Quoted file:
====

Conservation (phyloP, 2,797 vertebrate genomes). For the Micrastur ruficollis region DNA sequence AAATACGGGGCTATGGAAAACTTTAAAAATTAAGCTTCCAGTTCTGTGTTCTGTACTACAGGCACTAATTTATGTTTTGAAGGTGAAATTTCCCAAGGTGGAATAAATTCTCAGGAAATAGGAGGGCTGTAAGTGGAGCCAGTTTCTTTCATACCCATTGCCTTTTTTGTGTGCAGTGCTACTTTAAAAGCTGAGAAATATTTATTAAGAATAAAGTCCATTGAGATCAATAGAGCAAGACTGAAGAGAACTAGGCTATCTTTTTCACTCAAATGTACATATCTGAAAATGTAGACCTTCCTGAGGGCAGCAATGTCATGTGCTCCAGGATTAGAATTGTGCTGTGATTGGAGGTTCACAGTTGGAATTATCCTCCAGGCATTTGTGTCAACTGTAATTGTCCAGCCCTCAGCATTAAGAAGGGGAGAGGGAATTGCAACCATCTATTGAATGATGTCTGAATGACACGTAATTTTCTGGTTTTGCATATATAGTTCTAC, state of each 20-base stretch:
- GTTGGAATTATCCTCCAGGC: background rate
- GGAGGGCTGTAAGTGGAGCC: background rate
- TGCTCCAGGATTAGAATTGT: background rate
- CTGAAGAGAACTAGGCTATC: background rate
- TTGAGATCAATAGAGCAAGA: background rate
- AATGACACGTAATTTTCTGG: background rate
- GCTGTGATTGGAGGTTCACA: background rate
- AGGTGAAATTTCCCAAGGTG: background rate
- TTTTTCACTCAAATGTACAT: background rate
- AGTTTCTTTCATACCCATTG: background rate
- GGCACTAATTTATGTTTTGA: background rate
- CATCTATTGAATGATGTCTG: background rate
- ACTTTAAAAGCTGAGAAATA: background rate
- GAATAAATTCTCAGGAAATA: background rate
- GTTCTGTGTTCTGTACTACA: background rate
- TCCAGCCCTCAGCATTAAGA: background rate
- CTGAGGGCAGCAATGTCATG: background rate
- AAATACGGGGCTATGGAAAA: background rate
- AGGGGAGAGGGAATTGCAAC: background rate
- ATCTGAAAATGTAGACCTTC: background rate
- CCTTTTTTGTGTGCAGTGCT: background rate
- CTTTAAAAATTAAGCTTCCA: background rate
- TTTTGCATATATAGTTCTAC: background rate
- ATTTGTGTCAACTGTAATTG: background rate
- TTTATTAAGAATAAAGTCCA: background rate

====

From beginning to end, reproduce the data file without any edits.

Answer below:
Conservation (phyloP, 2,797 vertebrate genomes). For the Micrastur ruficollis region DNA sequence AAATACGGGGCTATGGAAAACTTTAAAAATTAAGCTTCCAGTTCTGTGTTCTGTACTACAGGCACTAATTTATGTTTTGAAGGTGAAATTTCCCAAGGTGGAATAAATTCTCAGGAAATAGGAGGGCTGTAAGTGGAGCCAGTTTCTTTCATACCCATTGCCTTTTTTGTGTGCAGTGCTACTTTAAAAGCTGAGAAATATTTATTAAGAATAAAGTCCATTGAGATCAATAGAGCAAGACTGAAGAGAACTAGGCTATCTTTTTCACTCAAATGTACATATCTGAAAATGTAGACCTTCCTGAGGGCAGCAATGTCATGTGCTCCAGGATTAGAATTGTGCTGTGATTGGAGGTTCACAGTTGGAATTATCCTCCAGGCATTTGTGTCAACTGTAATTGTCCAGCCCTCAGCATTAAGAAGGGGAGAGGGAATTGCAACCATCTATTGAATGATGTCTGAATGACACGTAATTTTCTGGTTTTGCATATATAGTTCTAC, state of each 20-base stretch:
- GTTGGAATTATCCTCCAGGC: background rate
- GGAGGGCTGTAAGTGGAGCC: background rate
- TGCTCCAGGATTAGAATTGT: background rate
- CTGAAGAGAACTAGGCTATC: background rate
- TTGAGATCAATAGAGCAAGA: background rate
- AATGACACGTAATTTTCTGG: background rate
- GCTGTGATTGGAGGTTCACA: background rate
- AGGTGAAATTTCCCAAGGTG: background rate
- TTTTTCACTCAAATGTACAT: background rate
- AGTTTCTTTCATACCCATTG: background rate
- GGCACTAATTTATGTTTTGA: background rate
- CATCTATTGAATGATGTCTG: background rate
- ACTTTAAAAGCTGAGAAATA: background rate
- GAATAAATTCTCAGGAAATA: background rate
- GTTCTGTGTTCTGTACTACA: background rate
- TCCAGCCCTCAGCATTAAGA: background rate
- CTGAGGGCAGCAATGTCATG: background rate
- AAATACGGGGCTATGGAAAA: background rate
- AGGGGAGAGGGAATTGCAAC: background rate
- ATCTGAAAATGTAGACCTTC: background rate
- CCTTTTTTGTGTGCAGTGCT: background rate
- CTTTAAAAATTAAGCTTCCA: background rate
- TTTTGCATATATAGTTCTAC: background rate
- ATTTGTGTCAACTGTAATTG: background rate
- TTTATTAAGAATAAAGTCCA: background rate